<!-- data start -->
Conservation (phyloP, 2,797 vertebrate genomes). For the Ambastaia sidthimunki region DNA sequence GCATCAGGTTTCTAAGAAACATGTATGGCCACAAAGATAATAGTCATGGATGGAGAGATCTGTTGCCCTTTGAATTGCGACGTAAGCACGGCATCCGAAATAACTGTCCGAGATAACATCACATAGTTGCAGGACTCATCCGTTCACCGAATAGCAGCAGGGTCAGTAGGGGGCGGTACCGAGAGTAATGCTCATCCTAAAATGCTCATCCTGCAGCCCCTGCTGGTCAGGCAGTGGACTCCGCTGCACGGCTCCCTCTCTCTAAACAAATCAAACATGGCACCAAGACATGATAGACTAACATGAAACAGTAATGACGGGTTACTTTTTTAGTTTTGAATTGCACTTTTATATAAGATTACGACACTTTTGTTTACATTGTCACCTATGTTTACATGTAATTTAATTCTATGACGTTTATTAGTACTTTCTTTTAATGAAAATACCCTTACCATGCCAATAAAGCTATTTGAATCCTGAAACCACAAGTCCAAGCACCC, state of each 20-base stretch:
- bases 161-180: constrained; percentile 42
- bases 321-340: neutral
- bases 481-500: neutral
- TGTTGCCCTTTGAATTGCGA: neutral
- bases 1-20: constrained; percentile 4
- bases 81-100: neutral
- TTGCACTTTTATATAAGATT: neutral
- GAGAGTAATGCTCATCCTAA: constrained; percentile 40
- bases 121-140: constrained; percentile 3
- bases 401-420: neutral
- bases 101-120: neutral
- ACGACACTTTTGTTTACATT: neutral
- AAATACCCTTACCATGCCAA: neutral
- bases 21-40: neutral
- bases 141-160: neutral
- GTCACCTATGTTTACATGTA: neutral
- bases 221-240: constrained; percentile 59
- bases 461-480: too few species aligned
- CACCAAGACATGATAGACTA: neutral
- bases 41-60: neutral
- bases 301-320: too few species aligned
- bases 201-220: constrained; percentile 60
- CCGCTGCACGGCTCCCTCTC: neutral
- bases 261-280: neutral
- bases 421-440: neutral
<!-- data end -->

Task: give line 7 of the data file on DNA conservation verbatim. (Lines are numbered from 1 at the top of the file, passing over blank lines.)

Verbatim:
- bases 81-100: neutral